Dr. Cable: To ask the Secretary of State for the Home Department if he will list the occasions in the last five years on which 0870 telephone numbers have been used by his Department as contact numbers for members of the public; and how much revenue was received from the use of 0870 contact numbers in each of the last five years for which records are available. 
Mr. Charles Clarke:
Available records indicate that the 0870 numbers given in the following table have been used by the Home Office and its agencies. On 15 September 2005 the 0870 Home Office general public inquiry number was replaced with a geographical number. The department received no income from calls to the switchboard.
24 Jan 2006 : Column 2010W
The 0870 numbers used by the Immigration and Nationality Enquiry Bureau (INEB) have been in existence since December 1998 and are published widely. The then Home Secretary, Jack Straw, in March 1998 agreed to the use of 0870 numbers on the understanding that IND re-invest monies earned into improving the telephone bureau operation and thereby customer service. In spring 2002, £750,000 was used to purchase a switchboard with increased functionality for INEB.
Figures are not available for the last five years. For the period one January 2004 to 31 August 2004, IND received £72,067 from BT for the use of 0870 telephone numbers. IND now take no revenue. The use of 0870 numbers in IND is being reviewed. The UK Passport Service have no record of the revenue generated before the financial year 200203.
|1 April to 31 October 2005||238,605.96|
The Criminal Records Bureau operates as a public/private partnership with Capita Plc and operates six 0870 telephone numbers as contact numbers for the public. The Home Office receives no revenue for calls made to these numbers.
|Home Office Public Enquiries(replaced with 020 7035 4848 on 15 September 2005)||0870 000 1585|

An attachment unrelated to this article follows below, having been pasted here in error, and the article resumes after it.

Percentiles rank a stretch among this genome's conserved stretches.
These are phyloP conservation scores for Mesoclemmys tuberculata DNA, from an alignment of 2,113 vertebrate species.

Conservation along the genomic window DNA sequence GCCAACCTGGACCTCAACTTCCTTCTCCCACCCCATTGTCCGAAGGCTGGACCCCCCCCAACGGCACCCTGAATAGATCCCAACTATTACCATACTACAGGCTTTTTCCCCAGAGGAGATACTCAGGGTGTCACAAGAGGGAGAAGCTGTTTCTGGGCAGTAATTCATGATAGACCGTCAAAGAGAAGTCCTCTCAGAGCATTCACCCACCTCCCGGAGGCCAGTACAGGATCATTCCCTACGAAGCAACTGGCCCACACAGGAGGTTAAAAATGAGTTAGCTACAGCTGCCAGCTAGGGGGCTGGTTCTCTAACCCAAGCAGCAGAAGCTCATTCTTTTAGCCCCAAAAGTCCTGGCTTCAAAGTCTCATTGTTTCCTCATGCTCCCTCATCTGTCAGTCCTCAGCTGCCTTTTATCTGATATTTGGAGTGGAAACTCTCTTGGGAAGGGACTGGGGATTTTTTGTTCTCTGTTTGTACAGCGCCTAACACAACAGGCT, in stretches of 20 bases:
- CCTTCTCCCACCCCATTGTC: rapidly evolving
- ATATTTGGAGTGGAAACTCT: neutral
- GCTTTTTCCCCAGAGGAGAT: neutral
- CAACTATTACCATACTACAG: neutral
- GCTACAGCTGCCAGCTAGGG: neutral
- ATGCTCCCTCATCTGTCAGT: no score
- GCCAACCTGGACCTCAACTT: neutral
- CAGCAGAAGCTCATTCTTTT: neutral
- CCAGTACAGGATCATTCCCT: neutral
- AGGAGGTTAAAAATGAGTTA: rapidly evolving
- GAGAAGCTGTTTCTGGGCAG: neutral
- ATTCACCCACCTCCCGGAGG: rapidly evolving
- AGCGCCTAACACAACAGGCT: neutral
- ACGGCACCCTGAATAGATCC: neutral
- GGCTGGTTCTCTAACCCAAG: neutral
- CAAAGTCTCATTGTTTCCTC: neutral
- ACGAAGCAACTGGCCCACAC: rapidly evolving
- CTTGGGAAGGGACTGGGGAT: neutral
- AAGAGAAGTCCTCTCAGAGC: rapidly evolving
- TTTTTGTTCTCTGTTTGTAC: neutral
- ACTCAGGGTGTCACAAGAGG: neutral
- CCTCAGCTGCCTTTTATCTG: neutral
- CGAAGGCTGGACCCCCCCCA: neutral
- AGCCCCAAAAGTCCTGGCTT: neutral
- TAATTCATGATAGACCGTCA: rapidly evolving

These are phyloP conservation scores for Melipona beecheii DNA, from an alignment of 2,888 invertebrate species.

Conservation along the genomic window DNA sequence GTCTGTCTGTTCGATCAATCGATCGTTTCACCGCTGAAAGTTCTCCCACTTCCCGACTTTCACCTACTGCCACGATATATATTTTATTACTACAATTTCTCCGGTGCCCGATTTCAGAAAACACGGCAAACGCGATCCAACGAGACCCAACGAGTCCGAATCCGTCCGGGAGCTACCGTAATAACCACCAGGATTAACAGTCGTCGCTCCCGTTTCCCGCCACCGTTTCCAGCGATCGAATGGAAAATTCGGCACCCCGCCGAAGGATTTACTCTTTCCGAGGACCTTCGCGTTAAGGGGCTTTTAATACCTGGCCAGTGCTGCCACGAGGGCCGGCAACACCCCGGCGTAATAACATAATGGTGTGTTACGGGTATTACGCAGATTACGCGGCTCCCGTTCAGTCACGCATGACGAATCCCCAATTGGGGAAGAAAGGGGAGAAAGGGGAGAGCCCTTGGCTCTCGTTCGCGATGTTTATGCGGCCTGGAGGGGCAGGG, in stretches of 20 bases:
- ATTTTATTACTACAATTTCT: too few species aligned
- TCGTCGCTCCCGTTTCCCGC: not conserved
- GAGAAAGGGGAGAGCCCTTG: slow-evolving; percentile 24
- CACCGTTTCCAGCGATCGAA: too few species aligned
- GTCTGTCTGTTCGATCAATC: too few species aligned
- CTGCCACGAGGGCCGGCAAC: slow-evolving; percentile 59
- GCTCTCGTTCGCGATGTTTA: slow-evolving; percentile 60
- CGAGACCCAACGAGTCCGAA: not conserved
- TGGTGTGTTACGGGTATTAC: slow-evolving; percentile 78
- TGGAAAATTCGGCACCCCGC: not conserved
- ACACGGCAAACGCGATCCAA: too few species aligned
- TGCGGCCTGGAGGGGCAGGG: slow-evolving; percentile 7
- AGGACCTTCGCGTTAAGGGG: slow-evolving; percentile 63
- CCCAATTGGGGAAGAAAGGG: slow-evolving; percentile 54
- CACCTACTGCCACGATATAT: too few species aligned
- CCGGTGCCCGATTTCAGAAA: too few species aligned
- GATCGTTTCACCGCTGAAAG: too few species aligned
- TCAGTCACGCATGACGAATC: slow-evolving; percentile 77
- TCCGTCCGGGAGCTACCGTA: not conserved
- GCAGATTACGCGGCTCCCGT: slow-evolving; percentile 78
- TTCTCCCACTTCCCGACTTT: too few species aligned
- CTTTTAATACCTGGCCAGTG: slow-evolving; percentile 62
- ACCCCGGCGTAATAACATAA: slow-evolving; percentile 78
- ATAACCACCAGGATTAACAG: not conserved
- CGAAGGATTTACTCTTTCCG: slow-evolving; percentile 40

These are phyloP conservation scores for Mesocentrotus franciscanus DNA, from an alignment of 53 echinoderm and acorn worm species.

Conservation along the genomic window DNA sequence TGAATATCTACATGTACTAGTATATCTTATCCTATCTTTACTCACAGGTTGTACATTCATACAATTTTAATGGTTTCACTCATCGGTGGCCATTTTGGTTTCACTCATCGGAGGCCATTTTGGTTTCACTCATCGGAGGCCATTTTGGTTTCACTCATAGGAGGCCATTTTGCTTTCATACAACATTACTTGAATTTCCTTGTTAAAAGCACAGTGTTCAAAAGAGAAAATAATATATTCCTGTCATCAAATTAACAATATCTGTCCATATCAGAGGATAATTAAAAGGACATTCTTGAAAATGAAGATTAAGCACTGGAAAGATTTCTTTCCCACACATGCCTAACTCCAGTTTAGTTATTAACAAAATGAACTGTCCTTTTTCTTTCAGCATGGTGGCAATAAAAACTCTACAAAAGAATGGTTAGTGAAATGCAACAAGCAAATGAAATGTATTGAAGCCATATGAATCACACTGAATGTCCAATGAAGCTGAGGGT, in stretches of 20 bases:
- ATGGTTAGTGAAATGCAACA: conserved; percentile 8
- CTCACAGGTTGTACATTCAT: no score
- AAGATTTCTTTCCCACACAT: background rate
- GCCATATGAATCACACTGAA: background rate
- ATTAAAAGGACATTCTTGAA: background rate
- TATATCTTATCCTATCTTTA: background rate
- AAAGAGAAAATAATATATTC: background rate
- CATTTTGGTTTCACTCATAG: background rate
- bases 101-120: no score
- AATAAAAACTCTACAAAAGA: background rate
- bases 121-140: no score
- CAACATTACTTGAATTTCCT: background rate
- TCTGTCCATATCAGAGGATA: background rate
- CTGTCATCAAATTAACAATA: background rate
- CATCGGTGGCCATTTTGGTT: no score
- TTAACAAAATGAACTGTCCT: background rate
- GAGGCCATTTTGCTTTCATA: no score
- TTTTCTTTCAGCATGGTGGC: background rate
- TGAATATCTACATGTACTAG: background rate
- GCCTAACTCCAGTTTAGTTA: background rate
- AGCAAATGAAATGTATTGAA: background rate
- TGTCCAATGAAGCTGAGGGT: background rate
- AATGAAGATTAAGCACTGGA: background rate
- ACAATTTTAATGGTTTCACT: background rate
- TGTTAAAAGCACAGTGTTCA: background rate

|Immigration and Nationality Directorate|
|Main||0870 606 7766|
|Application Forms||0870 241 0645|
|Complaints||0870 241 6523|
|UK Passport Service|
|Main||0870 521 0410|
|Textphone||0870 240 8090|
|High Street Partners||0870 243 4477|
|Complaints||0870 241 1902|
|Siemens Business Services (initial application check)||0870 125 1256|
|Criminal Record Bureau|
|Main||0870 909 0811|
|Registration||0870 909 0822|
|Disclosure applications||0870 909 0844|
|Minicom||0870 909 0344|
|Disputes||0870 909 0778|
|Welsh language line||0870 909 0223|
|HM Prison Service|
|Main||0870 000 1397|
|HMP Holloway||0870 000 0575|
|Advice to practitioners on tackling anti-social behaviour||0870 220 2000|
|Advice on preventing car crime||0870 000 8518|
|Security Industry Authority||0870 243 0100|
Bob Spink: To ask the Secretary of State for the Home Department how many fixed penalty notices were issued for (a) consumption of alcohol by and (b) selling alcohol to under age people in (i) Essex and (ii) Castle Point in each of the last five years. 
Paul Goggins: The Penalty Notice for Disorder (PND) scheme was brought into effect in England and Wales during 200304 to provide the police with a quick and effective means of dealing with minor offences. Under the scheme an offender is issued with a fixed penalty notice and has 21 days in which to pay the penalty or request a court hearing.
The offences of sale of alcohol to a person under 18 and consumption of alcohol by a person aged under 18 in licensed premises were added to the scheme with effect from 1 November 2004. The numbers of penalty notices issued for offences related to buying and consuming alcohol in Essex police force area, are provided in the table.
|Selling alcohol to person under 18||7||85|
|Consumption of alcohol by under 18 in licensed|